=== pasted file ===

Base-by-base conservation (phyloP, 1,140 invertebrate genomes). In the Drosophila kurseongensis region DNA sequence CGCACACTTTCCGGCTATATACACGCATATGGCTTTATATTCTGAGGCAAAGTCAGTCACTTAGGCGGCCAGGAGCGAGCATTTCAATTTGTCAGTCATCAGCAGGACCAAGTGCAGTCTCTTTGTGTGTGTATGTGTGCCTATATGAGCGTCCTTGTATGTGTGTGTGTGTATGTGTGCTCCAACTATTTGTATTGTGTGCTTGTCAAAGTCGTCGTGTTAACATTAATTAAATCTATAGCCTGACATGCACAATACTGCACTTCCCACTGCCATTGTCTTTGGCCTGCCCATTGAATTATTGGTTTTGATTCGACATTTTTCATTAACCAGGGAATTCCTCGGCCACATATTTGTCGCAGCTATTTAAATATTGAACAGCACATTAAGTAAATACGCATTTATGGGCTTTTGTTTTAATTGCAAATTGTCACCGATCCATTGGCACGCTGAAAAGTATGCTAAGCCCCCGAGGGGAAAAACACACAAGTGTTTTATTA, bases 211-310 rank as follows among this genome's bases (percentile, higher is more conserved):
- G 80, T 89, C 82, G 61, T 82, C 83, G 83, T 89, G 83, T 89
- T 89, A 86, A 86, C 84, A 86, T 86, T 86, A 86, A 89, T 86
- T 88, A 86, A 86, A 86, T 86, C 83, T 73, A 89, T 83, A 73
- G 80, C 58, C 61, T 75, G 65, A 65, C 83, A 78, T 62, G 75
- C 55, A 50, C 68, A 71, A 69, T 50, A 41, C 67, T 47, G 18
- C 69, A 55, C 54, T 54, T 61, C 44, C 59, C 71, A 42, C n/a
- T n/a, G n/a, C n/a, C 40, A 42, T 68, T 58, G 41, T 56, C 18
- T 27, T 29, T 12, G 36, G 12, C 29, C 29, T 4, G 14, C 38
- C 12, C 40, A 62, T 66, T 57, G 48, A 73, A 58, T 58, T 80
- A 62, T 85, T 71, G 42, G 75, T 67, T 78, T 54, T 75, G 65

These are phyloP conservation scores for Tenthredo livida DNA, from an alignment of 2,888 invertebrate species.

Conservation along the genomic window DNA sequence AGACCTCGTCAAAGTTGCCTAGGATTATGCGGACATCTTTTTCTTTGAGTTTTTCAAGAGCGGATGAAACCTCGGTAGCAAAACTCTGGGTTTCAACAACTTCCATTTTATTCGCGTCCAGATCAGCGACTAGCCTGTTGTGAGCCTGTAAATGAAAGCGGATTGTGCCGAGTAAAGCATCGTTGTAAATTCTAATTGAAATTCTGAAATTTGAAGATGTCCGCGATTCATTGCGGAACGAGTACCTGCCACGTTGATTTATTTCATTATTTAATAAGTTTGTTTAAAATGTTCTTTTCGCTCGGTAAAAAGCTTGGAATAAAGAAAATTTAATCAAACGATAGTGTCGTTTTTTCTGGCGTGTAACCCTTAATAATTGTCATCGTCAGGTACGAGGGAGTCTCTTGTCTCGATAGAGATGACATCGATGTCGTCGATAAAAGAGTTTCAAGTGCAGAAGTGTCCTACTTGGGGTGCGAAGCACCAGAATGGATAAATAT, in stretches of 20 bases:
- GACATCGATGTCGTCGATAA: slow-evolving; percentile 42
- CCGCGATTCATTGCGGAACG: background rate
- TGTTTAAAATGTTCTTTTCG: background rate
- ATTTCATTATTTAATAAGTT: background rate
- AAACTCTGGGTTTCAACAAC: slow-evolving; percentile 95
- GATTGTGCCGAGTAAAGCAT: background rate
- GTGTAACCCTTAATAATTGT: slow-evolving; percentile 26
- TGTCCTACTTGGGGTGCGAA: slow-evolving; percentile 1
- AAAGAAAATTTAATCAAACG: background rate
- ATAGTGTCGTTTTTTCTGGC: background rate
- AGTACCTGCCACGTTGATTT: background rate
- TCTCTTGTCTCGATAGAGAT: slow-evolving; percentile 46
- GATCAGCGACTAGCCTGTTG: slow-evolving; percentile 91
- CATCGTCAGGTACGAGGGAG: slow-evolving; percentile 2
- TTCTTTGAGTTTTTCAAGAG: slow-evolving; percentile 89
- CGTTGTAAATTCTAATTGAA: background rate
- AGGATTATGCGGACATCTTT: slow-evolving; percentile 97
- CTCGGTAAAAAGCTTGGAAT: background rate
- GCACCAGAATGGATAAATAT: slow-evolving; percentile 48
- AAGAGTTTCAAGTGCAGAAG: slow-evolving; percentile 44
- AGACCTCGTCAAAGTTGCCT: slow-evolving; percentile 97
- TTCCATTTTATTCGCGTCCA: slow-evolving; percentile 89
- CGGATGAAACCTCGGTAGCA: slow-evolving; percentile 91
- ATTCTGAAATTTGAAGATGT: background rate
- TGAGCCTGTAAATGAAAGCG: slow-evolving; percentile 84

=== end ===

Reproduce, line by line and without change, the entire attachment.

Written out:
Base-by-base conservation (phyloP, 1,140 invertebrate genomes). In the Drosophila kurseongensis region DNA sequence CGCACACTTTCCGGCTATATACACGCATATGGCTTTATATTCTGAGGCAAAGTCAGTCACTTAGGCGGCCAGGAGCGAGCATTTCAATTTGTCAGTCATCAGCAGGACCAAGTGCAGTCTCTTTGTGTGTGTATGTGTGCCTATATGAGCGTCCTTGTATGTGTGTGTGTGTATGTGTGCTCCAACTATTTGTATTGTGTGCTTGTCAAAGTCGTCGTGTTAACATTAATTAAATCTATAGCCTGACATGCACAATACTGCACTTCCCACTGCCATTGTCTTTGGCCTGCCCATTGAATTATTGGTTTTGATTCGACATTTTTCATTAACCAGGGAATTCCTCGGCCACATATTTGTCGCAGCTATTTAAATATTGAACAGCACATTAAGTAAATACGCATTTATGGGCTTTTGTTTTAATTGCAAATTGTCACCGATCCATTGGCACGCTGAAAAGTATGCTAAGCCCCCGAGGGGAAAAACACACAAGTGTTTTATTA, bases 211-310 rank as follows among this genome's bases (percentile, higher is more conserved):
- G 80, T 89, C 82, G 61, T 82, C 83, G 83, T 89, G 83, T 89
- T 89, A 86, A 86, C 84, A 86, T 86, T 86, A 86, A 89, T 86
- T 88, A 86, A 86, A 86, T 86, C 83, T 73, A 89, T 83, A 73
- G 80, C 58, C 61, T 75, G 65, A 65, C 83, A 78, T 62, G 75
- C 55, A 50, C 68, A 71, A 69, T 50, A 41, C 67, T 47, G 18
- C 69, A 55, C 54, T 54, T 61, C 44, C 59, C 71, A 42, C n/a
- T n/a, G n/a, C n/a, C 40, A 42, T 68, T 58, G 41, T 56, C 18
- T 27, T 29, T 12, G 36, G 12, C 29, C 29, T 4, G 14, C 38
- C 12, C 40, A 62, T 66, T 57, G 48, A 73, A 58, T 58, T 80
- A 62, T 85, T 71, G 42, G 75, T 67, T 78, T 54, T 75, G 65

These are phyloP conservation scores for Tenthredo livida DNA, from an alignment of 2,888 invertebrate species.

Conservation along the genomic window DNA sequence AGACCTCGTCAAAGTTGCCTAGGATTATGCGGACATCTTTTTCTTTGAGTTTTTCAAGAGCGGATGAAACCTCGGTAGCAAAACTCTGGGTTTCAACAACTTCCATTTTATTCGCGTCCAGATCAGCGACTAGCCTGTTGTGAGCCTGTAAATGAAAGCGGATTGTGCCGAGTAAAGCATCGTTGTAAATTCTAATTGAAATTCTGAAATTTGAAGATGTCCGCGATTCATTGCGGAACGAGTACCTGCCACGTTGATTTATTTCATTATTTAATAAGTTTGTTTAAAATGTTCTTTTCGCTCGGTAAAAAGCTTGGAATAAAGAAAATTTAATCAAACGATAGTGTCGTTTTTTCTGGCGTGTAACCCTTAATAATTGTCATCGTCAGGTACGAGGGAGTCTCTTGTCTCGATAGAGATGACATCGATGTCGTCGATAAAAGAGTTTCAAGTGCAGAAGTGTCCTACTTGGGGTGCGAAGCACCAGAATGGATAAATAT, in stretches of 20 bases:
- GACATCGATGTCGTCGATAA: slow-evolving; percentile 42
- CCGCGATTCATTGCGGAACG: background rate
- TGTTTAAAATGTTCTTTTCG: background rate
- ATTTCATTATTTAATAAGTT: background rate
- AAACTCTGGGTTTCAACAAC: slow-evolving; percentile 95
- GATTGTGCCGAGTAAAGCAT: background rate
- GTGTAACCCTTAATAATTGT: slow-evolving; percentile 26
- TGTCCTACTTGGGGTGCGAA: slow-evolving; percentile 1
- AAAGAAAATTTAATCAAACG: background rate
- ATAGTGTCGTTTTTTCTGGC: background rate
- AGTACCTGCCACGTTGATTT: background rate
- TCTCTTGTCTCGATAGAGAT: slow-evolving; percentile 46
- GATCAGCGACTAGCCTGTTG: slow-evolving; percentile 91
- CATCGTCAGGTACGAGGGAG: slow-evolving; percentile 2
- TTCTTTGAGTTTTTCAAGAG: slow-evolving; percentile 89
- CGTTGTAAATTCTAATTGAA: background rate
- AGGATTATGCGGACATCTTT: slow-evolving; percentile 97
- CTCGGTAAAAAGCTTGGAAT: background rate
- GCACCAGAATGGATAAATAT: slow-evolving; percentile 48
- AAGAGTTTCAAGTGCAGAAG: slow-evolving; percentile 44
- AGACCTCGTCAAAGTTGCCT: slow-evolving; percentile 97
- TTCCATTTTATTCGCGTCCA: slow-evolving; percentile 89
- CGGATGAAACCTCGGTAGCA: slow-evolving; percentile 91
- ATTCTGAAATTTGAAGATGT: background rate
- TGAGCCTGTAAATGAAAGCG: slow-evolving; percentile 84